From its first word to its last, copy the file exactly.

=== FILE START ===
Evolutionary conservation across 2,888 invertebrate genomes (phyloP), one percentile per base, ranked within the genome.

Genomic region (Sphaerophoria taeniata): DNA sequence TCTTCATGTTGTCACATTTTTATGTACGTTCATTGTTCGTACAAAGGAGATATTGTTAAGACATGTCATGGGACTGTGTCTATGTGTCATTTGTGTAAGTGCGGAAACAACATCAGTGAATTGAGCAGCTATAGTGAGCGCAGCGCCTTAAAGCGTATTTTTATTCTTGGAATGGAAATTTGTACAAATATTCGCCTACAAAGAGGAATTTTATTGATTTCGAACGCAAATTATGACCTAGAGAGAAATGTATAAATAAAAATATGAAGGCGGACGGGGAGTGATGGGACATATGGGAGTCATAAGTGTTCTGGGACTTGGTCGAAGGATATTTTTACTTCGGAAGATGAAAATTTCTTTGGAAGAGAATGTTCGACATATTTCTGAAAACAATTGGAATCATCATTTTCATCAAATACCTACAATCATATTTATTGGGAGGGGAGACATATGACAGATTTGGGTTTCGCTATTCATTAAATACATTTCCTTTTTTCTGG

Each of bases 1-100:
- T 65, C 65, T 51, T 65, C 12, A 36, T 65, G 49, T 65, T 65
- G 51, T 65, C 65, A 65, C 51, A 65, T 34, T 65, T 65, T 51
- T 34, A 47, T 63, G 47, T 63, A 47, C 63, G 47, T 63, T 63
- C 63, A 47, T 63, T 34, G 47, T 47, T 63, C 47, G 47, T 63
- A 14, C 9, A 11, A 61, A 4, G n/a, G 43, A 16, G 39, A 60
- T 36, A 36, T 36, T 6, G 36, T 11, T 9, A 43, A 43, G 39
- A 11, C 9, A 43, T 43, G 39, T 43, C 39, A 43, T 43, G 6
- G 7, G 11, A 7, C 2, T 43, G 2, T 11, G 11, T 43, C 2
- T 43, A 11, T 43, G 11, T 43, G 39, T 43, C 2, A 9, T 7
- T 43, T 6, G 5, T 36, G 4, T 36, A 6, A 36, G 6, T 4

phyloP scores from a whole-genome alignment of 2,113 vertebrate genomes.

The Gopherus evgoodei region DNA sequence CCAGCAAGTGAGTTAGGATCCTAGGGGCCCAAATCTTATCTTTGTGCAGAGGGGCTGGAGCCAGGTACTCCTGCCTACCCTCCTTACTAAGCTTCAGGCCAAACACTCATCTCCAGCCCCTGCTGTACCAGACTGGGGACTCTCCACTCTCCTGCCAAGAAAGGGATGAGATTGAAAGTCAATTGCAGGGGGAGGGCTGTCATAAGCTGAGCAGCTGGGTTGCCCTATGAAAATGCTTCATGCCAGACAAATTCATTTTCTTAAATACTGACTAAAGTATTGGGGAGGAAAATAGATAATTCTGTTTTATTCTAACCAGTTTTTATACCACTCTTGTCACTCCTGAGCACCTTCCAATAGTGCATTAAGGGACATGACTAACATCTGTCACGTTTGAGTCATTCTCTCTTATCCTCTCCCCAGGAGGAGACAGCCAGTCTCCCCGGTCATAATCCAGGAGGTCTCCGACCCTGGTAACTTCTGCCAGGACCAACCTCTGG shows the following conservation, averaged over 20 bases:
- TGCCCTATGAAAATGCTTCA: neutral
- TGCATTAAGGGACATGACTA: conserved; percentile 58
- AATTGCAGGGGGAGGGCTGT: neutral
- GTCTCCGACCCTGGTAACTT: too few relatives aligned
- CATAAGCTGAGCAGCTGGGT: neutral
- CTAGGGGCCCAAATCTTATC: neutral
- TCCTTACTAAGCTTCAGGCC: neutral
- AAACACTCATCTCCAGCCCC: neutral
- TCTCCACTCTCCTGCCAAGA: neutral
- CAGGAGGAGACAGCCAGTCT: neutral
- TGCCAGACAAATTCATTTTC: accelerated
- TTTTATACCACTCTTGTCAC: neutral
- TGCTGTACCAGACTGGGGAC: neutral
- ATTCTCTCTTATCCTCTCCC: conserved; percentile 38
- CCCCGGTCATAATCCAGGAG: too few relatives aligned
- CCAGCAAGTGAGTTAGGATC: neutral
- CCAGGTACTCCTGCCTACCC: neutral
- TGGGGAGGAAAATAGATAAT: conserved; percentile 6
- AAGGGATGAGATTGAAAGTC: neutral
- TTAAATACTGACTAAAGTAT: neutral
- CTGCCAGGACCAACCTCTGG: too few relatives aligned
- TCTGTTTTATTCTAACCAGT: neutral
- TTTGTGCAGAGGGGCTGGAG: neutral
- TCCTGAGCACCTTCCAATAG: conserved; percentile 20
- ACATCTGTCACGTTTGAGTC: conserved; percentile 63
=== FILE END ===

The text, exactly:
Evolutionary conservation across 2,888 invertebrate genomes (phyloP), one percentile per base, ranked within the genome.

Genomic region (Sphaerophoria taeniata): DNA sequence TCTTCATGTTGTCACATTTTTATGTACGTTCATTGTTCGTACAAAGGAGATATTGTTAAGACATGTCATGGGACTGTGTCTATGTGTCATTTGTGTAAGTGCGGAAACAACATCAGTGAATTGAGCAGCTATAGTGAGCGCAGCGCCTTAAAGCGTATTTTTATTCTTGGAATGGAAATTTGTACAAATATTCGCCTACAAAGAGGAATTTTATTGATTTCGAACGCAAATTATGACCTAGAGAGAAATGTATAAATAAAAATATGAAGGCGGACGGGGAGTGATGGGACATATGGGAGTCATAAGTGTTCTGGGACTTGGTCGAAGGATATTTTTACTTCGGAAGATGAAAATTTCTTTGGAAGAGAATGTTCGACATATTTCTGAAAACAATTGGAATCATCATTTTCATCAAATACCTACAATCATATTTATTGGGAGGGGAGACATATGACAGATTTGGGTTTCGCTATTCATTAAATACATTTCCTTTTTTCTGG

Each of bases 1-100:
- T 65, C 65, T 51, T 65, C 12, A 36, T 65, G 49, T 65, T 65
- G 51, T 65, C 65, A 65, C 51, A 65, T 34, T 65, T 65, T 51
- T 34, A 47, T 63, G 47, T 63, A 47, C 63, G 47, T 63, T 63
- C 63, A 47, T 63, T 34, G 47, T 47, T 63, C 47, G 47, T 63
- A 14, C 9, A 11, A 61, A 4, G n/a, G 43, A 16, G 39, A 60
- T 36, A 36, T 36, T 6, G 36, T 11, T 9, A 43, A 43, G 39
- A 11, C 9, A 43, T 43, G 39, T 43, C 39, A 43, T 43, G 6
- G 7, G 11, A 7, C 2, T 43, G 2, T 11, G 11, T 43, C 2
- T 43, A 11, T 43, G 11, T 43, G 39, T 43, C 2, A 9, T 7
- T 43, T 6, G 5, T 36, G 4, T 36, A 6, A 36, G 6, T 4

phyloP scores from a whole-genome alignment of 2,113 vertebrate genomes.

The Gopherus evgoodei region DNA sequence CCAGCAAGTGAGTTAGGATCCTAGGGGCCCAAATCTTATCTTTGTGCAGAGGGGCTGGAGCCAGGTACTCCTGCCTACCCTCCTTACTAAGCTTCAGGCCAAACACTCATCTCCAGCCCCTGCTGTACCAGACTGGGGACTCTCCACTCTCCTGCCAAGAAAGGGATGAGATTGAAAGTCAATTGCAGGGGGAGGGCTGTCATAAGCTGAGCAGCTGGGTTGCCCTATGAAAATGCTTCATGCCAGACAAATTCATTTTCTTAAATACTGACTAAAGTATTGGGGAGGAAAATAGATAATTCTGTTTTATTCTAACCAGTTTTTATACCACTCTTGTCACTCCTGAGCACCTTCCAATAGTGCATTAAGGGACATGACTAACATCTGTCACGTTTGAGTCATTCTCTCTTATCCTCTCCCCAGGAGGAGACAGCCAGTCTCCCCGGTCATAATCCAGGAGGTCTCCGACCCTGGTAACTTCTGCCAGGACCAACCTCTGG shows the following conservation, averaged over 20 bases:
- TGCCCTATGAAAATGCTTCA: neutral
- TGCATTAAGGGACATGACTA: conserved; percentile 58
- AATTGCAGGGGGAGGGCTGT: neutral
- GTCTCCGACCCTGGTAACTT: too few relatives aligned
- CATAAGCTGAGCAGCTGGGT: neutral
- CTAGGGGCCCAAATCTTATC: neutral
- TCCTTACTAAGCTTCAGGCC: neutral
- AAACACTCATCTCCAGCCCC: neutral
- TCTCCACTCTCCTGCCAAGA: neutral
- CAGGAGGAGACAGCCAGTCT: neutral
- TGCCAGACAAATTCATTTTC: accelerated
- TTTTATACCACTCTTGTCAC: neutral
- TGCTGTACCAGACTGGGGAC: neutral
- ATTCTCTCTTATCCTCTCCC: conserved; percentile 38
- CCCCGGTCATAATCCAGGAG: too few relatives aligned
- CCAGCAAGTGAGTTAGGATC: neutral
- CCAGGTACTCCTGCCTACCC: neutral
- TGGGGAGGAAAATAGATAAT: conserved; percentile 6
- AAGGGATGAGATTGAAAGTC: neutral
- TTAAATACTGACTAAAGTAT: neutral
- CTGCCAGGACCAACCTCTGG: too few relatives aligned
- TCTGTTTTATTCTAACCAGT: neutral
- TTTGTGCAGAGGGGCTGGAG: neutral
- TCCTGAGCACCTTCCAATAG: conserved; percentile 20
- ACATCTGTCACGTTTGAGTC: conserved; percentile 63